A heist film populated almost entirely by dunderheads; very funny.
* This filmography is not intended to be a comprehensive list of this artist’s work. Instead it reflects the films this person has been involved with that have been reviewed on this site.
Meredith Brody recaps the films she saw, of past and present, at the 2016 Telluride Film Festival.
An interview with Matt Ross, writer/director of "Captain Fantastic."
A book review of "Gilliamesque: A Pre-Posthumous Memoir."
An interview with the Quay Brothers after the special event with them and Christopher Nolan in NYC this week.
A report on the Monty Python event from the 2015 Tribeca Film Festival.
Our Far-Flung Correspondent Brings Explosive Polish 1980s Sci-Fi to NYC
A feature on the latest major Blu-ray, Netflix, and On Demand releases, including "Gone Girl," "The Boxtrolls," "The Zero Theorem," "Coherence," and more.
A TV review of the SyFy weekly series version of "12 Monkeys."
In interview with Anthony Stacchi and Graham Annable, directors of LAIKA's "The Boxtrolls".
An interview with the one and only Terry Gilliam, director of this week's "The Zero Theorem."
An examination and appreciation of one of Robin Williams' greatest films, "The Fisher King."
The latest and greatest additions to streaming services like Netflix, Amazon, and more.
A history of movies not directly based on comic books but definitely inspired by them.
Scout Tafoya's "The Unloved," an appreciation of fascinating movies that were critically reviled on first release, continues with a look at 1994's "The Hudsucker Proxy."
Sheila writes: Animators Doug Bayne, Ben Baker and Trudy Cooper were approached by the Australian sketch show "The Elegant Gentleman's Guide to Knifefighting" to create some animations. They were asked, "You guys like Terry Gilliam, right?" Clearly, they do. Here is one of their extremely amusing creations: Famous Paintings, animated.
Edgar Wright, the director of "The World's End," talks about the dangers of nostalgia, his work on "Ant Man" and the amazing references some people think they see in his films.
Marie writes: According to the calendar, summer is now officially over (GASP!) and with its demise comes the first day of school. Not all embrace the occasion, however. Some wrap themselves proudly in capes of defiance and make a break for it - rightly believing that summer isn't over until the last Himalayan Blackberry has been picked and turned into freezer jam!
San Diego Comic-Con International is a celebration of cartoons, costumes and fictional and real characters. Recent years have brought increasing commercialization. Many of the panels are little more than tantalizing propaganda for upcoming TV programs and movies and the panels bare their wares as brazenly as the whores who used to walk the Gaslamp District before it became a hip place to be. But SDCC is also a venue for introducing and releasing movies that have a link to geek culture and SDCC hosts a Comic-Con International Independent Film Festival.
Marie writes: It was my birthday June 25th. Unlike Roger however, I'm a Crab not a Gemini. So to celebrate and with my brother's help (he has a car), I took my inner sea crustacean to Barnet Marine Park on the other side of Burnaby Mountain... and where our adventure begins....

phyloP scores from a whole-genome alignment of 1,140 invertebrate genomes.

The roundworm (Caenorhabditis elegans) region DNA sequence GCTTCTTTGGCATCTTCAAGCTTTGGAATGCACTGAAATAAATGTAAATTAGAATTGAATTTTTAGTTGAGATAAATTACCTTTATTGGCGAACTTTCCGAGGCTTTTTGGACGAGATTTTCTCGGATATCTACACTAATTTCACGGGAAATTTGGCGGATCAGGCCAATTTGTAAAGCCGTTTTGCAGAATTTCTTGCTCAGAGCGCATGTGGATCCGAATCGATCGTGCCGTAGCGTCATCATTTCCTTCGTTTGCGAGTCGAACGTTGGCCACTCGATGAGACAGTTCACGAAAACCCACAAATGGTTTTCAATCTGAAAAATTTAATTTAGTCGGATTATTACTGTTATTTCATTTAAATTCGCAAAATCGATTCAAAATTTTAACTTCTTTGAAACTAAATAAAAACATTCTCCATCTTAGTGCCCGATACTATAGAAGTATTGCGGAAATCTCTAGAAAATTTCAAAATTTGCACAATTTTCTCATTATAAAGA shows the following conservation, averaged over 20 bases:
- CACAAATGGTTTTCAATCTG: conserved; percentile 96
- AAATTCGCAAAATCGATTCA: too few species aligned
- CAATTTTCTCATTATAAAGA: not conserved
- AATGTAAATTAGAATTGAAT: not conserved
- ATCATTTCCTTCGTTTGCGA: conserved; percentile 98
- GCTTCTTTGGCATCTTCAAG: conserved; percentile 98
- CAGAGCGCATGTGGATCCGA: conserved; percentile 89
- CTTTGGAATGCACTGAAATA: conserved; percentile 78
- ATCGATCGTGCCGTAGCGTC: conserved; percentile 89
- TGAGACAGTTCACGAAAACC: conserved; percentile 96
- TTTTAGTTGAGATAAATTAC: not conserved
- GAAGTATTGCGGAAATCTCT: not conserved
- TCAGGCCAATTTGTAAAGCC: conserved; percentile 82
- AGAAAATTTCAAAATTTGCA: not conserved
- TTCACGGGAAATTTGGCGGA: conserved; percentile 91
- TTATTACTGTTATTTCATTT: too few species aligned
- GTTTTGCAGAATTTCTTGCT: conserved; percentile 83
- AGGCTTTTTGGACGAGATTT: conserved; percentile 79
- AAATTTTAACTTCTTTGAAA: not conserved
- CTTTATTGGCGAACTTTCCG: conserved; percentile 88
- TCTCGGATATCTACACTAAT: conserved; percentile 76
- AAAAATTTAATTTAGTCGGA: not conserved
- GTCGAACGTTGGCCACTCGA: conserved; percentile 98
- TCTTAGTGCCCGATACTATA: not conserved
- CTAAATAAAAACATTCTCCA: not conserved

After discovering that a cancer will take her life within a few months, Ann, a young 23 years-old, makes two important decisions: to hide the disease from everyone (including her husband and their two young daughters) and to draw up a list of things she wants to do before her death - and her wishes include "making love to another man" and "causing someone to fall for me." This is the point at which "My Life Without Me," directed and written by Isabel Coixet, risks scaring away its viewers: the attitudes of Ann show, yes, selfishness and immaturity.
Marie writes: some of you may recall reading about the Capilano Suspension Bridge in North Vancouver, British Columbia Canada. (Click to enlarge.)
Marie writes: I attended three different elementary schools; St. Peter's, Our Lady of Mercy (which was anything but) and finally St. Micheal's; where I met my Canadian-Italian chum, Marta Chiavacci (key-a-vah-chee) who was born here to Italian immigrants. We lost touch after high school, moving in different directions til in the wake of a trip to Venice and eager to practice my bad Italian and bore friends with tales of my travels abroad, I sought her out again.We've kept in touch ever since, meeting whenever schedules permit; Marta traveling more than most (she's a wine Sommelier) living partly in Lucca, Italy, and happily in sin with her significant other, the great Francesco. I saw her recently and took photos so that I might show and tell, in here. For of all the friends I have, she's the most different from myself; the contrast between us, a never-ending source of delight. Besides, it was a nice afternoon in Vancouver and her condo has a view of False Creek...smile...
(click images to enlarge)
Marie writes: Yarn Bombing. Yarn Storming. Guerilla Knitting. It has many names and all describe a type of graffiti or street art that employs colorful displays of knitted or crocheted cloth rather than paint or chalk. And while yarn installations may last for years, they are considered non-permanent, and unlike graffiti, can be easily removed if necessary. Yarn storming began in the U.S., but it has since spread worldwide. Note: special thanks go to Siri Arnet for telling me about this cool urban movement.